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    \$\begingroup\$ It possibly could but you need to ensure that it doesn't get overcharged. Read up on lead-acid battery charging to gain more understanding first. \$\endgroup\$ – Transistor Dec 25 '18 at 19:57
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    \$\begingroup\$ Thanks a lot for all your help.I will read more information on lead acid battery first, before charging. Have a nice day! \$\endgroup\$ – Raool Dec 25 '18 at 21:34
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1. Theoretically it works:

Theoretically it is not correct, the power of adapter is not equal to the load power.

2.when I connect adapter to boost convertor input and setting potentiometer to 12 V by measuring output through multimeter

No load condition.

3. But as soon as I connect the cordless the voltage drops to 2-3 V and cordless does not power on. So its not working on load.

Obviously it will not, since the adapter is unable to provide the power required by the load.

4. I also have a 7.4 V li-ion cells which powers on the cordless fine - using the boost convertor.

The battery what you are using is having an high current delivery. that is required by the load.

5.Also I noticed that the adapter indicator light is constant when charging a basic (non smartphone) phone battery but it pulsates when connected to step up convertor and cordless powered on. This made me more confused.

Yeh, most of the Boost converters works on PWM technique.. which is going to use a switch and an inductor and capacitive network to change and discharge continuously to boost voltage... in this case the converter is going to draw current from the adapter in pulses (non-continuous).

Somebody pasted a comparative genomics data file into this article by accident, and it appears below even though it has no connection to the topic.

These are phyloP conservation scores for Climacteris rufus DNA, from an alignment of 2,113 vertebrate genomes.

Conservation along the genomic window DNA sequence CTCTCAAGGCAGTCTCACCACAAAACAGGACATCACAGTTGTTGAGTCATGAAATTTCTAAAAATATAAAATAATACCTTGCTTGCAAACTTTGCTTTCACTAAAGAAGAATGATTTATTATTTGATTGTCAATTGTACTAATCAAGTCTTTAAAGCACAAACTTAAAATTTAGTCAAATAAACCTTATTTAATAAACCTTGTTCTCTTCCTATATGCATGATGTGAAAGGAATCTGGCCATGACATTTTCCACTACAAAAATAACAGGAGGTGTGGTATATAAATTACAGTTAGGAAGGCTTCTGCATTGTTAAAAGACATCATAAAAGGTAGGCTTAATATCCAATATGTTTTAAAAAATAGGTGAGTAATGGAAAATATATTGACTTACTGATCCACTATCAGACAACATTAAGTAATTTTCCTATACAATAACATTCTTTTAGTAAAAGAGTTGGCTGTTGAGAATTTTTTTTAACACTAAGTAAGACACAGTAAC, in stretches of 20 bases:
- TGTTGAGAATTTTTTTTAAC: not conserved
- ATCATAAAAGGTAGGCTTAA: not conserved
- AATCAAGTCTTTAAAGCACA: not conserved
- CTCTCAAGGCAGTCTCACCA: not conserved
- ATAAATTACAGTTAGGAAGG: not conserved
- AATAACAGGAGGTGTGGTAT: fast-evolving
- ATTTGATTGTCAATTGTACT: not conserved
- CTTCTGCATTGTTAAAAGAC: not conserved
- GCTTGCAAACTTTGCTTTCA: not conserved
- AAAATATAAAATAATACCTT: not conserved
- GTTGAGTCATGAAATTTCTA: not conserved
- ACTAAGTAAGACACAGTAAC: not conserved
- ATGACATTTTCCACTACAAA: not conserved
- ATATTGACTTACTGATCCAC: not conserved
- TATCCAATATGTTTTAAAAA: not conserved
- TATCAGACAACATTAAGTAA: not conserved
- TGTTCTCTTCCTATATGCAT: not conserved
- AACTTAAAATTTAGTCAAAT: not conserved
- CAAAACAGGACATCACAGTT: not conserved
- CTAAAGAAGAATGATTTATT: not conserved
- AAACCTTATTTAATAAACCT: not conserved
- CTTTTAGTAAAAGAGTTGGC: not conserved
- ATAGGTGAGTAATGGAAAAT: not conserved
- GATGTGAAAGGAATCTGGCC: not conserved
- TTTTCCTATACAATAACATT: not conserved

Try the following...

Go with an readily available 12V, 1A adapter

or

Try an higher current rated adapter at 5V like 5V, 2A ... which is 10 Watts... since no boost converters are 100% efficient.

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  • \$\begingroup\$ Hi, Thanks so much for clarifying it. It now makes complete sense to me. I just have a doubt-- the pwm technique iis it harmful for adapter - i mean will it short circuit, or are the adaters designed for such behaviour. Also, can i ask whether this arrangement- (5v 1a adaptor and a dc booster)- can be used to charge a 6v 4.5ah lead acid battery- if i increase voltage to 7v for charging battery -- (Its printed- 7v for cyclic use on battery) \$\endgroup\$ – Raool Dec 25 '18 at 19:44
  • \$\begingroup\$ Yeh you can ... need to design an auto cut-off circuit. and the charge current should be less than 20% of AH. so in your case < 1A \$\endgroup\$ – Satish Singupuram Dec 25 '18 at 20:40
  • \$\begingroup\$ Hi Satish, The battery says max current 1.35amps. So i guess it should be safe. Also, could you help on whether the pwm technique does not harm the adaptor or does it? When charger indicator light is not solid... \$\endgroup\$ – Raool Dec 25 '18 at 21:39
  • \$\begingroup\$ It will effect so, please regulate the current to 0.5A or less.. so that you can reduce the effect on adapter, please add an high value of electrolytic capacitor between the adapter and boost converter. If 12V adapter is available please go with that. \$\endgroup\$ – Satish Singupuram Dec 25 '18 at 21:46
  • \$\begingroup\$ Thanks Satish, I will buy a new adaptor. That's the safest way to go. \$\endgroup\$ – Raool Dec 25 '18 at 23:38